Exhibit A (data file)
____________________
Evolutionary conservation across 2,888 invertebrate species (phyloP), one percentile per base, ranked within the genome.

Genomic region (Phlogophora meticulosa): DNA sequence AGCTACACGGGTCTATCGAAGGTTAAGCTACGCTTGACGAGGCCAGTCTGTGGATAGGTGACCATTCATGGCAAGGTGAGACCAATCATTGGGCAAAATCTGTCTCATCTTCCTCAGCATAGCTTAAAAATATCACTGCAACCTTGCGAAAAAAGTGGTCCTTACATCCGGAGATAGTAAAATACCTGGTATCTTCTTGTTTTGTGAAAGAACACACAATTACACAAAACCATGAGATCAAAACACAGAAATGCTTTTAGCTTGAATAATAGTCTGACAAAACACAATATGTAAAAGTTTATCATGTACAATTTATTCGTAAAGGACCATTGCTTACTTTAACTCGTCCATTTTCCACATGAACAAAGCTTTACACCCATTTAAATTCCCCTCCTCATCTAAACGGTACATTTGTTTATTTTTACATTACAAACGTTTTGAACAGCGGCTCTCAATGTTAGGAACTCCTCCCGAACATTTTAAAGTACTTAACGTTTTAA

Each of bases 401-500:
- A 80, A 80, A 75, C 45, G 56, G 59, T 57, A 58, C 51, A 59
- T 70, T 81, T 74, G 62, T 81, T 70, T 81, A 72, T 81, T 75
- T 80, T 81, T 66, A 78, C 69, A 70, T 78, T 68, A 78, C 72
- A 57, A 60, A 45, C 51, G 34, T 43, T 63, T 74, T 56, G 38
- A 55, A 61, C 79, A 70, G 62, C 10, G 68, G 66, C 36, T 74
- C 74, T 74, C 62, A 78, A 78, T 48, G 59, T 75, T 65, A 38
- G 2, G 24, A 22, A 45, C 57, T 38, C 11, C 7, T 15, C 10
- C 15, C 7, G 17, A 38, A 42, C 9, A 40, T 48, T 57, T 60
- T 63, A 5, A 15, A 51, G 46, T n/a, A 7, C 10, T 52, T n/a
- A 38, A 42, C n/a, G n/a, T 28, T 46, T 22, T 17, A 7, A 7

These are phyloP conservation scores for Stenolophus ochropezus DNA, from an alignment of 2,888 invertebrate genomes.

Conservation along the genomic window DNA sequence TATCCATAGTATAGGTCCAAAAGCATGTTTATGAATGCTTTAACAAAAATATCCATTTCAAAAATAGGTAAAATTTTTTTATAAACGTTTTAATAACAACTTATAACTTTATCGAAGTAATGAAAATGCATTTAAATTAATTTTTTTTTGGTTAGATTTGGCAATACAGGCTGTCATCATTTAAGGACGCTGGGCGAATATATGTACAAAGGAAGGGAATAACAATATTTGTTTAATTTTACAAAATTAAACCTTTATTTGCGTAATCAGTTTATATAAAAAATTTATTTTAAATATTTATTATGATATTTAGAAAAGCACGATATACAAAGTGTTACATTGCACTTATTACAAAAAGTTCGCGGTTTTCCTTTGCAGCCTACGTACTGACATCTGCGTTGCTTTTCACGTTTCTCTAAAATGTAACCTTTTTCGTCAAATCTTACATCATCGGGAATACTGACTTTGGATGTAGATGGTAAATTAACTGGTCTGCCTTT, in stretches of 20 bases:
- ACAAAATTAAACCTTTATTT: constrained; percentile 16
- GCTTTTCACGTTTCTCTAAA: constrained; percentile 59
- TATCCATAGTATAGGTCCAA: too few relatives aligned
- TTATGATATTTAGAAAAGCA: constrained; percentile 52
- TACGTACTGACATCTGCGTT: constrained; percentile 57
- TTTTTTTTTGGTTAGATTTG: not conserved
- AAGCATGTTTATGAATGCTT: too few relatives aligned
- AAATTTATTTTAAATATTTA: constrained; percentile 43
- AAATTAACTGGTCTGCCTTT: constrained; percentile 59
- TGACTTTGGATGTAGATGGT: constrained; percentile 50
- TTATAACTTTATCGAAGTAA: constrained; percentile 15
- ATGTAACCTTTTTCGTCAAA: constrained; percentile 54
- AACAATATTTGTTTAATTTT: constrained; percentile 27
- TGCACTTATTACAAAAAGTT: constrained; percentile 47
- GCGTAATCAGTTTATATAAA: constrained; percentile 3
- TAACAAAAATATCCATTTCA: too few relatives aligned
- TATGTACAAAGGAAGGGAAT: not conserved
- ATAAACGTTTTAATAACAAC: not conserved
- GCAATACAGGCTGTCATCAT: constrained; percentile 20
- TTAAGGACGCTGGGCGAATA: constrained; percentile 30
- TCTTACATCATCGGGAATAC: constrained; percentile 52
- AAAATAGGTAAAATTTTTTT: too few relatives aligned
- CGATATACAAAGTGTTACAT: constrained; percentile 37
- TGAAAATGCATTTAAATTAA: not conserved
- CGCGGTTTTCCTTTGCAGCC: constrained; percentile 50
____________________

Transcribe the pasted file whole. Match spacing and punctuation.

Evolutionary conservation across 2,888 invertebrate species (phyloP), one percentile per base, ranked within the genome.

Genomic region (Phlogophora meticulosa): DNA sequence AGCTACACGGGTCTATCGAAGGTTAAGCTACGCTTGACGAGGCCAGTCTGTGGATAGGTGACCATTCATGGCAAGGTGAGACCAATCATTGGGCAAAATCTGTCTCATCTTCCTCAGCATAGCTTAAAAATATCACTGCAACCTTGCGAAAAAAGTGGTCCTTACATCCGGAGATAGTAAAATACCTGGTATCTTCTTGTTTTGTGAAAGAACACACAATTACACAAAACCATGAGATCAAAACACAGAAATGCTTTTAGCTTGAATAATAGTCTGACAAAACACAATATGTAAAAGTTTATCATGTACAATTTATTCGTAAAGGACCATTGCTTACTTTAACTCGTCCATTTTCCACATGAACAAAGCTTTACACCCATTTAAATTCCCCTCCTCATCTAAACGGTACATTTGTTTATTTTTACATTACAAACGTTTTGAACAGCGGCTCTCAATGTTAGGAACTCCTCCCGAACATTTTAAAGTACTTAACGTTTTAA

Each of bases 401-500:
- A 80, A 80, A 75, C 45, G 56, G 59, T 57, A 58, C 51, A 59
- T 70, T 81, T 74, G 62, T 81, T 70, T 81, A 72, T 81, T 75
- T 80, T 81, T 66, A 78, C 69, A 70, T 78, T 68, A 78, C 72
- A 57, A 60, A 45, C 51, G 34, T 43, T 63, T 74, T 56, G 38
- A 55, A 61, C 79, A 70, G 62, C 10, G 68, G 66, C 36, T 74
- C 74, T 74, C 62, A 78, A 78, T 48, G 59, T 75, T 65, A 38
- G 2, G 24, A 22, A 45, C 57, T 38, C 11, C 7, T 15, C 10
- C 15, C 7, G 17, A 38, A 42, C 9, A 40, T 48, T 57, T 60
- T 63, A 5, A 15, A 51, G 46, T n/a, A 7, C 10, T 52, T n/a
- A 38, A 42, C n/a, G n/a, T 28, T 46, T 22, T 17, A 7, A 7

These are phyloP conservation scores for Stenolophus ochropezus DNA, from an alignment of 2,888 invertebrate genomes.

Conservation along the genomic window DNA sequence TATCCATAGTATAGGTCCAAAAGCATGTTTATGAATGCTTTAACAAAAATATCCATTTCAAAAATAGGTAAAATTTTTTTATAAACGTTTTAATAACAACTTATAACTTTATCGAAGTAATGAAAATGCATTTAAATTAATTTTTTTTTGGTTAGATTTGGCAATACAGGCTGTCATCATTTAAGGACGCTGGGCGAATATATGTACAAAGGAAGGGAATAACAATATTTGTTTAATTTTACAAAATTAAACCTTTATTTGCGTAATCAGTTTATATAAAAAATTTATTTTAAATATTTATTATGATATTTAGAAAAGCACGATATACAAAGTGTTACATTGCACTTATTACAAAAAGTTCGCGGTTTTCCTTTGCAGCCTACGTACTGACATCTGCGTTGCTTTTCACGTTTCTCTAAAATGTAACCTTTTTCGTCAAATCTTACATCATCGGGAATACTGACTTTGGATGTAGATGGTAAATTAACTGGTCTGCCTTT, in stretches of 20 bases:
- ACAAAATTAAACCTTTATTT: constrained; percentile 16
- GCTTTTCACGTTTCTCTAAA: constrained; percentile 59
- TATCCATAGTATAGGTCCAA: too few relatives aligned
- TTATGATATTTAGAAAAGCA: constrained; percentile 52
- TACGTACTGACATCTGCGTT: constrained; percentile 57
- TTTTTTTTTGGTTAGATTTG: not conserved
- AAGCATGTTTATGAATGCTT: too few relatives aligned
- AAATTTATTTTAAATATTTA: constrained; percentile 43
- AAATTAACTGGTCTGCCTTT: constrained; percentile 59
- TGACTTTGGATGTAGATGGT: constrained; percentile 50
- TTATAACTTTATCGAAGTAA: constrained; percentile 15
- ATGTAACCTTTTTCGTCAAA: constrained; percentile 54
- AACAATATTTGTTTAATTTT: constrained; percentile 27
- TGCACTTATTACAAAAAGTT: constrained; percentile 47
- GCGTAATCAGTTTATATAAA: constrained; percentile 3
- TAACAAAAATATCCATTTCA: too few relatives aligned
- TATGTACAAAGGAAGGGAAT: not conserved
- ATAAACGTTTTAATAACAAC: not conserved
- GCAATACAGGCTGTCATCAT: constrained; percentile 20
- TTAAGGACGCTGGGCGAATA: constrained; percentile 30
- TCTTACATCATCGGGAATAC: constrained; percentile 52
- AAAATAGGTAAAATTTTTTT: too few relatives aligned
- CGATATACAAAGTGTTACAT: constrained; percentile 37
- TGAAAATGCATTTAAATTAA: not conserved
- CGCGGTTTTCCTTTGCAGCC: constrained; percentile 50